Monday, November 20, 2006

No O.J. Book in America's Christmas Stocking

I've written before about Judith Regan, America's tackiest book publisher, as well as about the ethics of publishing books by notorious killers. For the latter post, I did a little research and found that the vague impression held by some people (including people like Jeff Greenfield and Wolf Blitzer, who should know better--especially when they offer opinions about it on TV) that the book business eagerly publishes books by serial killers and the like is completely false. If anyone is driving the tabloidization of American culture, it's not book publishers--it's the tabloids (duh), the Internet (hey there, Matt Drudge), and most especially cable TV.

Yes, there's a freedom of the press issue here. I'm close to being a first amendment absolutist. I'm not a fan of "Son of Sam" laws, which make it illegal for a writer to profit from a book that describes crimes he or she committed. As first amendment attorneys have pointed out--and as the Supreme Court observed in finding the New York State Son of Sam law unconstitutional--such laws, interpreted as written, could well have prevented the publication of works like Martin Luther King's Letter from Birmingham Jail and Thoreau's Civil Disobedience. The way to fight crime is by fighting crime, not by banning books.

Having said all that, I must say I'm pleased to learn that Regan's planned book by O.J. Simpson, If I Did It, has been cancelled. (It was to have been published by the Regan Books imprint of Harper Collins, which, like Fox News, is owned by Rupert Murdoch's News Corporation. I like to take every opportunity to remind people that our sleaziest book publisher and our sleaziest TV network are both owned by the same proudly conservative defender of the values of Western civilization.)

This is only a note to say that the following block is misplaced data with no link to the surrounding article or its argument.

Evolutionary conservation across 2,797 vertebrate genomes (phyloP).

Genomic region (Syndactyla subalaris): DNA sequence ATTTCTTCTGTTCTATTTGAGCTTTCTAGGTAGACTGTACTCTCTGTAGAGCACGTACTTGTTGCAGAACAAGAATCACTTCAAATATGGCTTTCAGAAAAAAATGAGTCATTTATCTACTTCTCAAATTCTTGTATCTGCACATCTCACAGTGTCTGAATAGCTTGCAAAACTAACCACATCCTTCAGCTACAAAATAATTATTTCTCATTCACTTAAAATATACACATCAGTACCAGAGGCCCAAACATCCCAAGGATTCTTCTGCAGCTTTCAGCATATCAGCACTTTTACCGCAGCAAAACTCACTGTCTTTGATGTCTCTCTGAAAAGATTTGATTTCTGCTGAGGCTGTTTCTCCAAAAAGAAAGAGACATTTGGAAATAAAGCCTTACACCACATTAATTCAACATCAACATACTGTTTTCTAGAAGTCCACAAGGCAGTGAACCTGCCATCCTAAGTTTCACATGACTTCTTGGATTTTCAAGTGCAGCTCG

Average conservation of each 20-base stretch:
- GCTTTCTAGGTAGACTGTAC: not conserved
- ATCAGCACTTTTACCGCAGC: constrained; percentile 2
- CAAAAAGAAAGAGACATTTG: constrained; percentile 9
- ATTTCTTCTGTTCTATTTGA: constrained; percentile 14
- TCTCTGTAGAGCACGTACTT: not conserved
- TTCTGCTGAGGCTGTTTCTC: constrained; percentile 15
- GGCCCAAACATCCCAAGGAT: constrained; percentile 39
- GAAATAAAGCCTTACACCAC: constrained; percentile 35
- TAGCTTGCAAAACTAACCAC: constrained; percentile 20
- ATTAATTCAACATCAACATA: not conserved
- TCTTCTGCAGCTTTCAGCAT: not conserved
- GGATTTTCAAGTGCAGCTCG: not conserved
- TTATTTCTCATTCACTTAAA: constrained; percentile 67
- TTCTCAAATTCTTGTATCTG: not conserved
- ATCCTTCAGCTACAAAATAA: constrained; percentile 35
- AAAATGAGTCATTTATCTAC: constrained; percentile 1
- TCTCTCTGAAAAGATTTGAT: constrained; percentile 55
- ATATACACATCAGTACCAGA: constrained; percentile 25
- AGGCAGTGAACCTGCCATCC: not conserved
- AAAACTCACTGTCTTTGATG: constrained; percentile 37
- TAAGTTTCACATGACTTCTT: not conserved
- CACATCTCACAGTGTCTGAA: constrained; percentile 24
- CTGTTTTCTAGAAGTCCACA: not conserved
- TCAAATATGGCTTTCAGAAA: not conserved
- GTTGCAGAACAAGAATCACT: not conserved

I don't want the government squelching freedom of the press, but a publisher exercising good taste in response to a public outcry is another matter. I think that when the very idea of seeing a particular book on sale in Barnes & Noble makes you feel a little more ashamed of being an American, it's a fairly good indication that that book would not make a major contribution to our national culture.

As for Regan's supposedly high-minded justification for the book project--puh-leeze. In an essay she wrote for the Times (but which the paper--exercising its good taste--chose not to print), she said
she believed it was her responsibility as a publisher to bring Mr. Simpson's words to the public, and she likened her role to "the mainstream publishers who keep Adolf Hitler's 'Mein Kampf' in print to this day."
Uh, Judith--Adolf Hitler was a major political, military, and cultural figure with a vast impact on the history of the world. He was also a powerful demagogue who used his warped ideology to seduce and manipulate hundreds of millions of seemingly intelligent, well-educated Europeans and others. For these reasons, there is an obvious educational value in publishing Mein Kampf.

The titillating did-I-or-didn't-I teasings of a pathetic publicity hound . . . not so much.

P. S.: Check out the list of names in the Tags section below. Which one would get your vote for Keith Olbermann's next installment of Worst Person in the World? It's a close call . . .

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